Kony2012: Public Service or Shameless Self Promotion?
Filmmaker Jason Russell has put together a slick 30 minute feature on why the world should be concerned about Joseph Kony and the LRA. It is well done piece that documents Mr. Russell’s journey to Uganda and the events which led to his eventual commitment to the issue of the LRA and child soldiers. More than 60 million people have viewed the video, and has turned into a (likely temporary) viral sensation.
The intent of the film is obscure for the first ten minutes, starting out with a primer on how people in the United States spread videos of their kids on YouTube and Facebook. Soon, after several grueling and annoying minutes watching videos of Mr. Russell’s own child, we figure out what the video. All is explained in a conversation between Russell and his 4 year old son.
The video is not without critics. I am one of them. On the surface, the video is a call to action from a concerned filmmaker. Mostly, though, it is less documentary and more a shameless advertisement for the filmmaker himself. Russell even goes the extra step to try to sell the viewer Kony “Action Packs” (it sounds like something that comes out of a cereal box). For $30, you get a button and a couple of wristbands, one for yourself and one for a friend. For $30 you can feel like you did something for helpless kids in Uganda.
The trouble is, though, that Kony hasn’t been in Uganda since 2005 and Ugandan kids won’t likely see much of that money.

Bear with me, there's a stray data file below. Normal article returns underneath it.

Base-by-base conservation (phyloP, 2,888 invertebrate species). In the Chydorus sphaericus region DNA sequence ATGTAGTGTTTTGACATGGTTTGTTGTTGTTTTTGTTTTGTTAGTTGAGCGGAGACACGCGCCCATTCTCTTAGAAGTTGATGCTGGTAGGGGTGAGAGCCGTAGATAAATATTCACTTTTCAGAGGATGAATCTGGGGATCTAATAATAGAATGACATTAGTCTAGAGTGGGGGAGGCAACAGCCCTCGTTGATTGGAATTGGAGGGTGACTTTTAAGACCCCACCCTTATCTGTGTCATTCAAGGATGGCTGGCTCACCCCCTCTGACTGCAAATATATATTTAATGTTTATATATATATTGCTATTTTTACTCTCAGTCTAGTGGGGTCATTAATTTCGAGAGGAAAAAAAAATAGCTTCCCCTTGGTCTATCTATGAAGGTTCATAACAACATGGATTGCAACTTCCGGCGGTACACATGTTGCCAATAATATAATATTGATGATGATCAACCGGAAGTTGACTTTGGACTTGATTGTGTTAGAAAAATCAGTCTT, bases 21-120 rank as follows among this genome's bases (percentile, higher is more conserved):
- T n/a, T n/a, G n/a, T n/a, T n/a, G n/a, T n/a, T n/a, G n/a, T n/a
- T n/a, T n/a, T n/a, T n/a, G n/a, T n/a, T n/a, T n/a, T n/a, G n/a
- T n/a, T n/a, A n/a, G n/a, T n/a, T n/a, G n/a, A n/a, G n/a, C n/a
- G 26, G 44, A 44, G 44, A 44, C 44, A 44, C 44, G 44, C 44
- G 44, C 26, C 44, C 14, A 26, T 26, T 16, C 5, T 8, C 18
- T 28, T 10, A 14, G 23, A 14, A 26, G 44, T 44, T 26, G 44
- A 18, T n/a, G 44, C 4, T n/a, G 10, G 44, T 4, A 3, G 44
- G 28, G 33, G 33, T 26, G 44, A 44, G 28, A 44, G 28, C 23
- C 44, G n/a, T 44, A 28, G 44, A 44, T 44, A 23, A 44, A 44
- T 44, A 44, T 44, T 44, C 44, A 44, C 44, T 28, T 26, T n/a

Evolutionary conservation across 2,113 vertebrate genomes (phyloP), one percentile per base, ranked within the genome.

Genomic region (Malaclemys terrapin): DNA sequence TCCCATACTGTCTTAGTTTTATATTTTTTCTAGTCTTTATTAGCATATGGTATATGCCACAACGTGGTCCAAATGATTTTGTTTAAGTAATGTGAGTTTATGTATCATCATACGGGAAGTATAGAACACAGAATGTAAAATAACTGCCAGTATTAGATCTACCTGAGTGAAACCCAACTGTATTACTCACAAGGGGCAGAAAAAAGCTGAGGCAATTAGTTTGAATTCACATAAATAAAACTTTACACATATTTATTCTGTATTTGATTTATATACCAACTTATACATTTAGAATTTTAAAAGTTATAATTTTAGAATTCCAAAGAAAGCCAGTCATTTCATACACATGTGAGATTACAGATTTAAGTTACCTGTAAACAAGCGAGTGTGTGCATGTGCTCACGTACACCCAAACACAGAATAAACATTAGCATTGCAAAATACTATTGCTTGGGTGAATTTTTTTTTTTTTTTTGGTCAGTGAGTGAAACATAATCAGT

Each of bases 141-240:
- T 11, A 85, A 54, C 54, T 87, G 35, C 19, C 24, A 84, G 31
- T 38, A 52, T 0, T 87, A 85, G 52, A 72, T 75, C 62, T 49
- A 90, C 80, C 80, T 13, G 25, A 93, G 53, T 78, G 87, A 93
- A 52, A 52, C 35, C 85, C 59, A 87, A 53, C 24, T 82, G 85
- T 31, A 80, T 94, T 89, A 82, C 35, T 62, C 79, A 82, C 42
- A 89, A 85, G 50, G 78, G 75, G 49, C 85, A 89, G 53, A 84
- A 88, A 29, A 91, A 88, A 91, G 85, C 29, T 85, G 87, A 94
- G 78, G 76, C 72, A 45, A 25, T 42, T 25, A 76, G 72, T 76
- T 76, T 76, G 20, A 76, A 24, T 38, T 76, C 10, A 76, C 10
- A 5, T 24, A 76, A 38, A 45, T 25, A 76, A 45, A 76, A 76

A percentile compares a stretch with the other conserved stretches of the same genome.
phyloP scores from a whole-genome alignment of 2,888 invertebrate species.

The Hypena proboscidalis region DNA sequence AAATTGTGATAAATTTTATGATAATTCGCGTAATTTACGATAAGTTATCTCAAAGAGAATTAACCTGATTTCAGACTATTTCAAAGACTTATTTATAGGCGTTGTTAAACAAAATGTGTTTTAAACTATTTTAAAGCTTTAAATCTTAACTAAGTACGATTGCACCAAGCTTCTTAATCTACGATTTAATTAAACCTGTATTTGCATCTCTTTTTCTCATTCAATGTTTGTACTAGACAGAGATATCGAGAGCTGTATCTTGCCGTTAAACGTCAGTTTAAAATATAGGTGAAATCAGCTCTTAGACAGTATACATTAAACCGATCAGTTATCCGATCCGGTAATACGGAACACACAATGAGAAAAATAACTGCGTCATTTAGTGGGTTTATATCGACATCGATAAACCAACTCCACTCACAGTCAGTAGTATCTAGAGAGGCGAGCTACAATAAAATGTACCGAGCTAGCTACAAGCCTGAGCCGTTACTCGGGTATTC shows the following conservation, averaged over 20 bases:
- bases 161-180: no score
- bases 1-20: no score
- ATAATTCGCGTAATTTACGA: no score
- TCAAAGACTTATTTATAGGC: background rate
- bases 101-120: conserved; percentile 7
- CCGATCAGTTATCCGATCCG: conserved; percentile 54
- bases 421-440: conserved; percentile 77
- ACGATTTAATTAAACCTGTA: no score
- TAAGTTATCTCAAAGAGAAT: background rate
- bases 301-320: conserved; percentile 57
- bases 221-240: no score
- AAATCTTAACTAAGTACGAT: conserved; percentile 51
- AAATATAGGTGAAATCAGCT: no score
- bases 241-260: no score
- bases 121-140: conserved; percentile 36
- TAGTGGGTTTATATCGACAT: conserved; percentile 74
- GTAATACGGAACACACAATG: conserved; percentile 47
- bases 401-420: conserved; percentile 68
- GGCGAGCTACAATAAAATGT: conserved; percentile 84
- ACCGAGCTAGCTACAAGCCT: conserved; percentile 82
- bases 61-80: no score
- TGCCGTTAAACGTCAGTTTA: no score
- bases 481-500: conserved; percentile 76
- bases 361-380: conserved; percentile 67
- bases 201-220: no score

While Kony is a perfect evil-doer in the deeply scary continent of Africa, he is certainly not the scariest killer of children. More than one million kids senselessly die every year from malaria. Another million die even more senselessly of diarrheal diseases from drinking contaminated water. More than 30 million kids have been orphaned due to HIV. Worse yet, many millions of the kids that didn’t die after getting sick suffer from serious (though poorly researched) developmental problems. These not only pose incredible problems for the kids themselves, but are a serious impediment to the development of poor countries. If the video is any indication, Russell appears unconcerned.
Though not to discount the horror the man has committed, by comparison Kony is a small threat. The image of Kony, however, feeds into Western perceptions of Africa as being a really, really frightening place (despite the fact that people like Robert Mugabe kill more people than Kony through irrisponsible leadership). Africa is seen to be as a place of continual conflict and instability. The only way to fix it is to send in white people to protect African kids from African adults. Not only is it the only way, but we have a duty to act immediately, or more kids will die.
In the manner that it uses social media, slick production values and a sense of absolute immediacy and simplicity, it is quite similar to campaigns such as the One campaign and Product (RED). It is also similar in that it uses African crises to sell itself and its own products, while giving little to the subjects concerned. Worse yet, it gives little airtime to the numerous African led groups working day and night to solve Africa’s seemingly insurmountable problems.
To me, the real problem with groups like Invisible Children is that it presents a world where the individual, voluntary and one time actions of consumers are an easy solution to the complex problems of developing countries and global health issues. What this does is distract policy conversations from creating sustained and cooperative strategies for poverty alleviation. It allows corporate and government entities to operate with little scrutiny, despite being responsible for (and profit from) creating conditions of entrenched inequality around the world.
No doubt, Russell will have his supporters. Americans like to feel good and it makes them feel good to send in a little money, watch a video, wear a bracelet and save kids in Africa.